So, maybe I was too hard on all of those folks who are so devoted to their proprietary software.And, maybe I should not have been so surprised at this week's activity on the MapServer listserv.We are all subject to loyalty and the blinders loyalty can place on you.When you spend a third of each day (at a minimum) focused on a software platform that supports the bulk of your work, you tend to be defensive when an outsider arrives, whatever their intentions.It takes time to get used to it.
In fact, it appears that as the days go by, the MapServer Community is gaining an appreciation for the possibilities the new Foundation and their new partner offer.Hopefully, the new Foundation can dig in and get to the business at hand.
To help ease the pain, allow me to offer the MapServer Community some points to ponder.First, keep in mind that the people at Autodesk who signed that letter did so in secrecy as well.Most people within the Autodesk organization did not know what was happening either.Based on my contacts in Florida, these same people are very excited about the possibilities the new foundation offers.They are curious about open source, the MapServer Community, and the communication model that is so central to open source organizations.Imagine that - they are curious about us!
Second, the people who helped make the Foundation happen on behalf of the MapServer Community did not seek out Autodesk.Autodesk came to them.Once the idea was on the table, these people did what they felt was right.There was no precedent for them to work from; this event represents the first of its kind.Allow me to say that again: this event represents the first of its kind.Conversations with several of them have convinced me that their intentions were pure and they truly believe that Autodesk has the best intentions as well.The MapServer Community has put its trust in these people for years, basing its work on the code that many of them write, so I believe a little faith is warranted.
And third, this event was inevitable.Sooner or later, some major player was going to learn enough about the open source community to realize how much it has to offer the GIS industry, and the MapServer Community was an obvious first stop.Therefore, it was only a matter of time before one of them would take the boldest of moves and break ranks.Autodesk has made that move, and we owe the company the opportunity to hold up its end of the bargain and become a valued partner.Sure, there are a lot of questions pertaining to Autodesk's motives, goals and plans.But these questions will be answered in time. We should give Autodesk enough leeway to prove itself.I believe the company has earned that, given the fact that it was the first to make such a bold move.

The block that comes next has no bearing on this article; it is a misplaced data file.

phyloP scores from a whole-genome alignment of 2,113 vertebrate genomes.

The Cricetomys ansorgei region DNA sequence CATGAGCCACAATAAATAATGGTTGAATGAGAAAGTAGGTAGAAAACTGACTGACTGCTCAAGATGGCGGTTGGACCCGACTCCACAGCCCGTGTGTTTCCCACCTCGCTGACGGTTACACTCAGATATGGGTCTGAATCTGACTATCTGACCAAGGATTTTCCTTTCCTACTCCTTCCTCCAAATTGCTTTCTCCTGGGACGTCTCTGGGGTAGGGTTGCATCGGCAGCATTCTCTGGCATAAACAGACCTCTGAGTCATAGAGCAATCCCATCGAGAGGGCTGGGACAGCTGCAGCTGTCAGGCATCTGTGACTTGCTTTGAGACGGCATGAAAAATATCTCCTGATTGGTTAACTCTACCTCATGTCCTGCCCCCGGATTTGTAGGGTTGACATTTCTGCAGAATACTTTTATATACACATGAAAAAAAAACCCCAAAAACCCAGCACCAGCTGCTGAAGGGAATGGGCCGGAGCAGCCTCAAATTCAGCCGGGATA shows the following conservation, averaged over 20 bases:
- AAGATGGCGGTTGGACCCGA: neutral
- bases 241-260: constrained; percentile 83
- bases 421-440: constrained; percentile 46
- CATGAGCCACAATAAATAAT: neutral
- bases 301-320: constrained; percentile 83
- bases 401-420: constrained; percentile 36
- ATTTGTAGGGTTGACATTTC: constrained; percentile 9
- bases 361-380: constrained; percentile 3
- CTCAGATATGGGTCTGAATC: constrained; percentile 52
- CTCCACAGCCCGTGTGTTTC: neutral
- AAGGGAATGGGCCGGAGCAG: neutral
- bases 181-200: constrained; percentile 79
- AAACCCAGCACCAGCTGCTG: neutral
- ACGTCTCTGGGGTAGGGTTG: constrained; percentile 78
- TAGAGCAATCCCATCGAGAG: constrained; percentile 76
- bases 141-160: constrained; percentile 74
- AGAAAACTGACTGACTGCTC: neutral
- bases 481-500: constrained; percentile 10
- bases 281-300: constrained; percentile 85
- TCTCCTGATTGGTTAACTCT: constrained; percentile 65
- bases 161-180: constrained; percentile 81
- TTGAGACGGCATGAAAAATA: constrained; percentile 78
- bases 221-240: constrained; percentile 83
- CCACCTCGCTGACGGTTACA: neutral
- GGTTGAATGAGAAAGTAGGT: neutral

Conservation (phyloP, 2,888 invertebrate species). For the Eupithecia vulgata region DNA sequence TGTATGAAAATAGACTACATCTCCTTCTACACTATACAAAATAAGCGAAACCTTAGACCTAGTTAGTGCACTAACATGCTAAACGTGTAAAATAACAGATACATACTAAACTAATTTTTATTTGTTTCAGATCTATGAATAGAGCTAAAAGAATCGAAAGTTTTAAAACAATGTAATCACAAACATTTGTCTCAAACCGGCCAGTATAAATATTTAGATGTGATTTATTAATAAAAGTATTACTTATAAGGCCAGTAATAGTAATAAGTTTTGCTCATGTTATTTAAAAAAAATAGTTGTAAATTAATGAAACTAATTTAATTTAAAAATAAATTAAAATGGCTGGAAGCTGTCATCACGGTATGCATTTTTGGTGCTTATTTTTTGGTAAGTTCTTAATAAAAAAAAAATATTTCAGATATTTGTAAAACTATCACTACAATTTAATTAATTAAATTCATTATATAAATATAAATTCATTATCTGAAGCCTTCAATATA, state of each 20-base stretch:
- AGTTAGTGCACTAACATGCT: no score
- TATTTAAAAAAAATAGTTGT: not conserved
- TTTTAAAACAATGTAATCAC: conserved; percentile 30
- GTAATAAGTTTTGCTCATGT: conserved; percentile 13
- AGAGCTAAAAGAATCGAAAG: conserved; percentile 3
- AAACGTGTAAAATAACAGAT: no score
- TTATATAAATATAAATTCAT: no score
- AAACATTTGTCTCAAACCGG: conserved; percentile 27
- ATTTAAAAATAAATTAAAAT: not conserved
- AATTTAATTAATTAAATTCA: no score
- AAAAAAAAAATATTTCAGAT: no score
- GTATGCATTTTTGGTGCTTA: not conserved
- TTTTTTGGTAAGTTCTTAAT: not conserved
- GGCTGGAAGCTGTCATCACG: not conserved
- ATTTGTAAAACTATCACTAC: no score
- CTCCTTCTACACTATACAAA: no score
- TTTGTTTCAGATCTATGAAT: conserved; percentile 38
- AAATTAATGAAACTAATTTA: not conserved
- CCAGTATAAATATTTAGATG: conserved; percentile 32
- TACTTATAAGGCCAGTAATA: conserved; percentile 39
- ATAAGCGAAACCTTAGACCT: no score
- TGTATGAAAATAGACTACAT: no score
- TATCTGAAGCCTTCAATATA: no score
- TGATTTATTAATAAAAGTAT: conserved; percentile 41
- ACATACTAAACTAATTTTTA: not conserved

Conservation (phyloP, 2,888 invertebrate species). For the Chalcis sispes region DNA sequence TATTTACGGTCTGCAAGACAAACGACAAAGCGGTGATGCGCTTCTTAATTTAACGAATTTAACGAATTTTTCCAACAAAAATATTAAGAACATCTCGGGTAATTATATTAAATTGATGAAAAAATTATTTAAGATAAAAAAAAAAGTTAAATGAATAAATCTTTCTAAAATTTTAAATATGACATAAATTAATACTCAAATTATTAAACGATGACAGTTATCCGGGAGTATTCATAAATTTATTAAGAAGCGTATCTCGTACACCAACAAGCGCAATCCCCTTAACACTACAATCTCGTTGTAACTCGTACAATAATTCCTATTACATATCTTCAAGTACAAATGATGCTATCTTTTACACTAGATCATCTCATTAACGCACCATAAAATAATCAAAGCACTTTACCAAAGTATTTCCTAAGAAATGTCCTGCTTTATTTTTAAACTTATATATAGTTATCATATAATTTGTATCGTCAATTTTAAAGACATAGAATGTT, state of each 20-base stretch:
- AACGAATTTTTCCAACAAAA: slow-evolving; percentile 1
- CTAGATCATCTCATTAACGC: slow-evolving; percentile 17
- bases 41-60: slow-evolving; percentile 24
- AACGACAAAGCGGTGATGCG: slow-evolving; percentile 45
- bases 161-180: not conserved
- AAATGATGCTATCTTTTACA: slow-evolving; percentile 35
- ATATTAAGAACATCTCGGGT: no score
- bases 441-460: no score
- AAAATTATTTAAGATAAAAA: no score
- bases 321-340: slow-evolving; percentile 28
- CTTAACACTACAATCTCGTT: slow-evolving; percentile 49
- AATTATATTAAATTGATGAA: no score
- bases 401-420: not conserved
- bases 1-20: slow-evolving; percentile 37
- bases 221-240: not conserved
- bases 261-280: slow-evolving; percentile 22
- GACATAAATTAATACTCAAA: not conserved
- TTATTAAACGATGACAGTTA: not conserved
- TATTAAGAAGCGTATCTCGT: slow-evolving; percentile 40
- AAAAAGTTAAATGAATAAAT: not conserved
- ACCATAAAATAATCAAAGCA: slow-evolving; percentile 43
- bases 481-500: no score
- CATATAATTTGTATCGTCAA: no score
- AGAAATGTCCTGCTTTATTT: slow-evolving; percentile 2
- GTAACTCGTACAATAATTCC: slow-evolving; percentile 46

And to our new friends at Autodesk, be warned.Open community might not, in all cases, be open minded on all things MapServer.But we are good people, so be patient.You will find in our midst some of the toughest software people in the business.These folks will stretch your software in directions you never intended just to see if it breaks.And it will break.But in the coming months, your software will also improve, and our industry will be the better for it.
To all of you, I cannot stress enough the importance of not taking our eyes off the ball.While I may excuse our loyalty to our software, I cannot justify it.MapServer, MapServer Cheetah, or whatever we might call it, is not the Holy Grail.There will always be other software to consider, another partner to work with, another option to experience, and another problem to solve.It is all about development in an open environment.Let's not forget that.
I suggest we meet Autodesk half way, and help define a foundation that protects and provides for all our goals and interests.I think we should assume Autodesk is truly excited about the opportunity to work with the open source community.What if November 28th is the day we all look back on as the day things changed for open source ...for the better?